Written by Steve Metzer - Lawton Constitution Thursday, 01 February 2007 18:00
Depending on your perspective, an inch of water may be just a little or an awful lot.
If it’s the amount that collects in your birdbath after a rain, it’s just a little. If it’s the amount that seeps into your home after first flooding your street, driveway and front yard, it’s an awful lot — with emphasis on the awful.
According to the Federal Emergency Management Agency, which has a vested interest in promoting the National Flood Insurance Program, if an inch of water seeps into an average home in the United States it results in about $7,800 in damage. Baseboards and moldings are lost. Carpeting is ruined. Lamps, bookshelves and some other furnishings are typically damaged. Of course, more serious flooding costs a lot more. In most severe cases, homes might be completely destroyed.
Some don’t have a choice
So is it a good idea to buy flood insurance?
Again, that depends on your perspective.
Many people don’t have a choice in the matter, according to local insurance agent Jeff Smith, of Smith and Sons Insurance Agency. If a person takes out a federally backed mortgage to buy a home located in a flood plain, he or she is required to buy flood insurance. He estimated that 5 percent of homes in Lawton fall into that category.
Cost depends on age
The cost depends on the age of the home and how elevated it is. A house built after 1979 on a 1-foot thick foundation can be insured at a cost of 61 cents for every $100 of coverage for the first $50,000 of coverage. A house on a 2-foot slab can be covered at a cost of 32 cents for every $100 in coverage. Of course, costs are higher if the home doesn’t stand up at least a foot over terra firma.
For homes built before 1979, no matter how thick the foundation, the minimum cost is 76 cents per $100 of coverage for the first $50,000 of coverage. No matter the age of the house, Smith said, costs decline for coverage beyond the first $50,000.
While some people may be tempted to buy the minimum amount required, just to pay for any structural damage that might be caused by a flood, Smith said he recommends paying a little more for coverage of a home’s contents as well.
Those outside the flood plain
But what about people who live outside flood plains, who aren’t required to carry flood insurance?
Smith said it’s an individual decision, but he recommends coverage for anyone who feels their property may be at even a slight risk for flooding. He noted that people who don’t live in documented flood zones can qualify for cheaper rates for flood insurance.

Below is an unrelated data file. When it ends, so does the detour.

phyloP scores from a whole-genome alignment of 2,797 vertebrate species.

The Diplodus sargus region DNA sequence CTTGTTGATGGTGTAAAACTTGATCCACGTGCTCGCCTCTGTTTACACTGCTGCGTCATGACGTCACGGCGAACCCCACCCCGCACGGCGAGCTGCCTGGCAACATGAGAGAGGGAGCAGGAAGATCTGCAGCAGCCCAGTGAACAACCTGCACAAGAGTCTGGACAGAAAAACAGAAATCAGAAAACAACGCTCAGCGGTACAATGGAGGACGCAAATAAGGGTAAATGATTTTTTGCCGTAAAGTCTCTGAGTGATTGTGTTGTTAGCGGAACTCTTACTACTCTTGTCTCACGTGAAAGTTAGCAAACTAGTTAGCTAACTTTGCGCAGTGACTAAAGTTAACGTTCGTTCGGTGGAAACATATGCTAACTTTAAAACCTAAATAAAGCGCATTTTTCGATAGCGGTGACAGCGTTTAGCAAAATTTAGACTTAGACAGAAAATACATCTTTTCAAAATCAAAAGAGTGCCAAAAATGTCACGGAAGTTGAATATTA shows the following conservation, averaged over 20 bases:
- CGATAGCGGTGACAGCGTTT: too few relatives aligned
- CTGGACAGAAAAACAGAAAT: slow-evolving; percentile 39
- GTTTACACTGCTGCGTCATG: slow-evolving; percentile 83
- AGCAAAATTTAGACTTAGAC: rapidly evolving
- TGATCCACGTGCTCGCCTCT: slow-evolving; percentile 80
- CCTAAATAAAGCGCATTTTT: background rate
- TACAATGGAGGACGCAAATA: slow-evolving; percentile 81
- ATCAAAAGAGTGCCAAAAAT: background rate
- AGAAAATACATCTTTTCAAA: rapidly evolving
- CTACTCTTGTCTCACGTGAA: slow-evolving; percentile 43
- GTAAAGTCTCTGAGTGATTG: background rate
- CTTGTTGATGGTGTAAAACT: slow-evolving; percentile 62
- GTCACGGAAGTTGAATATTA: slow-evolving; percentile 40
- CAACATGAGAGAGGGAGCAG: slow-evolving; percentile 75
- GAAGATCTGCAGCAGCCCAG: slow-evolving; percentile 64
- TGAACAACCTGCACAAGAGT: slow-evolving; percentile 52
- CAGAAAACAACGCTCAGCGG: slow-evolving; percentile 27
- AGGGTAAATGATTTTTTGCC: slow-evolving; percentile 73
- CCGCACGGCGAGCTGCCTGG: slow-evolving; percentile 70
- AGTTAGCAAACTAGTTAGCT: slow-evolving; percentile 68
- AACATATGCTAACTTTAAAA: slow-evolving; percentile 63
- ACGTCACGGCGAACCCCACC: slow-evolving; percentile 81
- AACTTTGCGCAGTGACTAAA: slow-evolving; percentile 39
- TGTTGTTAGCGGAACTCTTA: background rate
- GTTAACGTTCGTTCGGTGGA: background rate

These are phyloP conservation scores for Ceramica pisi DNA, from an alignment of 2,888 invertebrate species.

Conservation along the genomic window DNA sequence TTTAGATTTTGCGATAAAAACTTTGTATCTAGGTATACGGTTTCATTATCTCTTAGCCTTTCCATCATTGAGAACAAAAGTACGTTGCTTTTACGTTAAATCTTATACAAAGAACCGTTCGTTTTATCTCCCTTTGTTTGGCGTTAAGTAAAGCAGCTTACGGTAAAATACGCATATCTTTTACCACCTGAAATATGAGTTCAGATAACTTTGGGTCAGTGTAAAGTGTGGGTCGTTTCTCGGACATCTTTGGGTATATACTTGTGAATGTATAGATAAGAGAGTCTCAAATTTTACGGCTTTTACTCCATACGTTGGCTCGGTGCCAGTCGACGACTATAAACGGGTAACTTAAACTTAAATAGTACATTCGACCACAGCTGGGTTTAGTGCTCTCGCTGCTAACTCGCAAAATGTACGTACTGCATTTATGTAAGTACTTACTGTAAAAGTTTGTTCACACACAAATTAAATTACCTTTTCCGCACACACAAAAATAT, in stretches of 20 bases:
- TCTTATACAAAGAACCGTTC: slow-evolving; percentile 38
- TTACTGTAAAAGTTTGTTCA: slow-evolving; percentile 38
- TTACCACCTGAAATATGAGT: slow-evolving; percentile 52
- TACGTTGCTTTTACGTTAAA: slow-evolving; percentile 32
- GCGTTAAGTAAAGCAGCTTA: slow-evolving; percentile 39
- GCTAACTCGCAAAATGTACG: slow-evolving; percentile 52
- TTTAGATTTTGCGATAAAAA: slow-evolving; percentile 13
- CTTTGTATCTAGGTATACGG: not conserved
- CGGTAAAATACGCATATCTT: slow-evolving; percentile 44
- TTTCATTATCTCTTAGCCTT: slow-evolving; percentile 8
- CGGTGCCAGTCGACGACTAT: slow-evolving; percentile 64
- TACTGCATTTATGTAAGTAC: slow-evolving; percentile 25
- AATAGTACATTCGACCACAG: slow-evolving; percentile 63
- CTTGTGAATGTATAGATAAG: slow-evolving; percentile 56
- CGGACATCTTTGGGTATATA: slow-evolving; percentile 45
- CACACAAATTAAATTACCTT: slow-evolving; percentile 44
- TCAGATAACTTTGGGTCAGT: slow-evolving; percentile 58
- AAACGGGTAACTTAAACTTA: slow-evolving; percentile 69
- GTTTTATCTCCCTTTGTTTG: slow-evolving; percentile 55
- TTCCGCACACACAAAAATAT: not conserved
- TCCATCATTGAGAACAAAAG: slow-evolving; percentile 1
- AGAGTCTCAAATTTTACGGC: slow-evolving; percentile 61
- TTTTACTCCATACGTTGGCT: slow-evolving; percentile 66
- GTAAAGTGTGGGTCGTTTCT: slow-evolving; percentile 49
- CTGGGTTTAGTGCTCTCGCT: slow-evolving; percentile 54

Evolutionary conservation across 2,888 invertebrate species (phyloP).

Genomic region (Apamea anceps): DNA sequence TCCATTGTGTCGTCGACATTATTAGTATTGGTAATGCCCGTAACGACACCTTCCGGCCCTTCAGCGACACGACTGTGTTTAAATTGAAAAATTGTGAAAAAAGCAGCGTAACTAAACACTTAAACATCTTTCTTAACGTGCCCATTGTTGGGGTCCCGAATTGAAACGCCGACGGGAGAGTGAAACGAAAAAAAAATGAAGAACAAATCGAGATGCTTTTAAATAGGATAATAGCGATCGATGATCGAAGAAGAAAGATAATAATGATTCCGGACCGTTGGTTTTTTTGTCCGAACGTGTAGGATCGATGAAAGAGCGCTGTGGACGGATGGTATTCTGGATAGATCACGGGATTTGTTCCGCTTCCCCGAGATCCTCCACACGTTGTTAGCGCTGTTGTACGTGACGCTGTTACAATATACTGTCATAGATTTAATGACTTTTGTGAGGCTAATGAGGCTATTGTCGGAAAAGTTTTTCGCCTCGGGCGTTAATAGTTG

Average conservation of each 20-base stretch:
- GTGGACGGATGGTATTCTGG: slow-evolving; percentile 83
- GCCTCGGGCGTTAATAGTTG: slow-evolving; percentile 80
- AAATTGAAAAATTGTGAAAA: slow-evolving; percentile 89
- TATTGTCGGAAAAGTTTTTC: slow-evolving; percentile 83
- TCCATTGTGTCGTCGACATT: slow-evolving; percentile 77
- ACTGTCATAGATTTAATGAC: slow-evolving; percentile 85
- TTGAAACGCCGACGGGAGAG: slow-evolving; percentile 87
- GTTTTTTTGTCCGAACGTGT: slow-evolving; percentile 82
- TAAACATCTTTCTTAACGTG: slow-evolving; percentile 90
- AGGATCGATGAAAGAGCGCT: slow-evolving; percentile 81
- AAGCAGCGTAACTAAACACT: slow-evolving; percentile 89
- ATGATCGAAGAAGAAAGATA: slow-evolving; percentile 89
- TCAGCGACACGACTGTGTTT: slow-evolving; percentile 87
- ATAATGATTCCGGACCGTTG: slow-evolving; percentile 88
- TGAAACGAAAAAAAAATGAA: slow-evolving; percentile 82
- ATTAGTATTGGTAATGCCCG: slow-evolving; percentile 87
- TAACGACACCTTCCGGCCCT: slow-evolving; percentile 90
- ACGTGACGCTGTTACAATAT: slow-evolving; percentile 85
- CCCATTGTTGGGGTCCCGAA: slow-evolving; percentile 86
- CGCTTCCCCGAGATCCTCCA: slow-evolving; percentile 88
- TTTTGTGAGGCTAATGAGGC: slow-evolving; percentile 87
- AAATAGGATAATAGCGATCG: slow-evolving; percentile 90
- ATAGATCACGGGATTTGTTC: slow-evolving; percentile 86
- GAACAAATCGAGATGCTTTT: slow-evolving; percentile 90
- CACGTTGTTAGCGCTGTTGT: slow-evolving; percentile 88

“I do recommend it sometimes, if the homeowner believes there’s a chance they could be flooded and they don’t want to risk it,” he said. “If you’re at the bottom of a hill, if you’re in an area where there’s runoff that can somehow get backed up into your home, it’s a good idea to have insurance. The NFIP (National Flood Insurance Program) preferred policy is highly discounted. You can buy a lot of coverage for just a little.”
Smith allowed that he can’t recall having to pay on a claim for flood damages that occurred in a home outside a recognized flood zone. However, he has seen, in training seminars and in videos, how such a flood can be a severe financial setback for someone who does not have insurance.
FEMA recommends insurance
Indeed, FEMA recommends flood insurance for people who live even in moderate or low-risk areas, pointing out that almost 25 percent of all flood insurance claims come from areas with minimal flood risk. The cost for insurance — and peace of mind — can be as little as $39 per year for the structure or $112 per year for structure and contents.
One more point worth considering: Many people, according to FEMA, believe that the government will take care of them if some sort of natural disaster occurs that results in flood damage. While a federal disaster declaration may help, any money made available to cover flood damage is often just a loan that must be paid back with interest.